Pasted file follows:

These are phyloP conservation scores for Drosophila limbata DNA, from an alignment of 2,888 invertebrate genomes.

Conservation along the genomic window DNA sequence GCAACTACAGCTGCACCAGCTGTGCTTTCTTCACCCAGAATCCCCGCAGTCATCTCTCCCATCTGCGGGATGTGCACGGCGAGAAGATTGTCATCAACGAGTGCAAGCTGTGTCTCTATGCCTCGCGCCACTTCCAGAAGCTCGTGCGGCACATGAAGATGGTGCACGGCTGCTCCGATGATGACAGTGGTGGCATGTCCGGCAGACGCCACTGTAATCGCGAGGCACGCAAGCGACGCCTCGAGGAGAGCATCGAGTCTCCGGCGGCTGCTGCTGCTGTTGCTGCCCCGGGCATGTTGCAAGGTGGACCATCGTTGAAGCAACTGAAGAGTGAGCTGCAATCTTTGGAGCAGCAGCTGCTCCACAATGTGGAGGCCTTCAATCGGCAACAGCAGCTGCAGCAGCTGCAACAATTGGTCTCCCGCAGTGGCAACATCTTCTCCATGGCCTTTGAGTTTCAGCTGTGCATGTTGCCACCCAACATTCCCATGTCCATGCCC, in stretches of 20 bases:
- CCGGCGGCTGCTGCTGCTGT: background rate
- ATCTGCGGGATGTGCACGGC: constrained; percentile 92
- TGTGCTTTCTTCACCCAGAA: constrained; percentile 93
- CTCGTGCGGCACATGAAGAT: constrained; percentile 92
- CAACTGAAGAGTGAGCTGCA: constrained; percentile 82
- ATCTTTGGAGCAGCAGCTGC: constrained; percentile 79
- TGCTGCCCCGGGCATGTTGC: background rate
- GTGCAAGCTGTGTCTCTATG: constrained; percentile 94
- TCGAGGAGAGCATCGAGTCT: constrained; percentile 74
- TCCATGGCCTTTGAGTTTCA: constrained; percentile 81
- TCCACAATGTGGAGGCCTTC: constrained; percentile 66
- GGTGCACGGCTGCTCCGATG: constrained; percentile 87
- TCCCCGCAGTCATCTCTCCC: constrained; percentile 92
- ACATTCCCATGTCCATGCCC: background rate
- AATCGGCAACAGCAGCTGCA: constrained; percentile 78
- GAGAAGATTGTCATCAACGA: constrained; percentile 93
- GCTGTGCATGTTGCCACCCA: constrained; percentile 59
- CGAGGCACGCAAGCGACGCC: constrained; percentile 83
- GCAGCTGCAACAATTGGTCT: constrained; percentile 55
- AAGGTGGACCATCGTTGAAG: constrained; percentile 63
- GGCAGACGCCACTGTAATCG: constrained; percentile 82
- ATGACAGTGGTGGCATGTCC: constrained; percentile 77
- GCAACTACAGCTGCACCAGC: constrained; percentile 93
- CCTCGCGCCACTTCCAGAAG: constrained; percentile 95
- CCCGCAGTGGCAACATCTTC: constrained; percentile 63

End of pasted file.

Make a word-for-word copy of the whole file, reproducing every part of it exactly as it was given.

These are phyloP conservation scores for Drosophila limbata DNA, from an alignment of 2,888 invertebrate genomes.

Conservation along the genomic window DNA sequence GCAACTACAGCTGCACCAGCTGTGCTTTCTTCACCCAGAATCCCCGCAGTCATCTCTCCCATCTGCGGGATGTGCACGGCGAGAAGATTGTCATCAACGAGTGCAAGCTGTGTCTCTATGCCTCGCGCCACTTCCAGAAGCTCGTGCGGCACATGAAGATGGTGCACGGCTGCTCCGATGATGACAGTGGTGGCATGTCCGGCAGACGCCACTGTAATCGCGAGGCACGCAAGCGACGCCTCGAGGAGAGCATCGAGTCTCCGGCGGCTGCTGCTGCTGTTGCTGCCCCGGGCATGTTGCAAGGTGGACCATCGTTGAAGCAACTGAAGAGTGAGCTGCAATCTTTGGAGCAGCAGCTGCTCCACAATGTGGAGGCCTTCAATCGGCAACAGCAGCTGCAGCAGCTGCAACAATTGGTCTCCCGCAGTGGCAACATCTTCTCCATGGCCTTTGAGTTTCAGCTGTGCATGTTGCCACCCAACATTCCCATGTCCATGCCC, in stretches of 20 bases:
- CCGGCGGCTGCTGCTGCTGT: background rate
- ATCTGCGGGATGTGCACGGC: constrained; percentile 92
- TGTGCTTTCTTCACCCAGAA: constrained; percentile 93
- CTCGTGCGGCACATGAAGAT: constrained; percentile 92
- CAACTGAAGAGTGAGCTGCA: constrained; percentile 82
- ATCTTTGGAGCAGCAGCTGC: constrained; percentile 79
- TGCTGCCCCGGGCATGTTGC: background rate
- GTGCAAGCTGTGTCTCTATG: constrained; percentile 94
- TCGAGGAGAGCATCGAGTCT: constrained; percentile 74
- TCCATGGCCTTTGAGTTTCA: constrained; percentile 81
- TCCACAATGTGGAGGCCTTC: constrained; percentile 66
- GGTGCACGGCTGCTCCGATG: constrained; percentile 87
- TCCCCGCAGTCATCTCTCCC: constrained; percentile 92
- ACATTCCCATGTCCATGCCC: background rate
- AATCGGCAACAGCAGCTGCA: constrained; percentile 78
- GAGAAGATTGTCATCAACGA: constrained; percentile 93
- GCTGTGCATGTTGCCACCCA: constrained; percentile 59
- CGAGGCACGCAAGCGACGCC: constrained; percentile 83
- GCAGCTGCAACAATTGGTCT: constrained; percentile 55
- AAGGTGGACCATCGTTGAAG: constrained; percentile 63
- GGCAGACGCCACTGTAATCG: constrained; percentile 82
- ATGACAGTGGTGGCATGTCC: constrained; percentile 77
- GCAACTACAGCTGCACCAGC: constrained; percentile 93
- CCTCGCGCCACTTCCAGAAG: constrained; percentile 95
- CCCGCAGTGGCAACATCTTC: constrained; percentile 63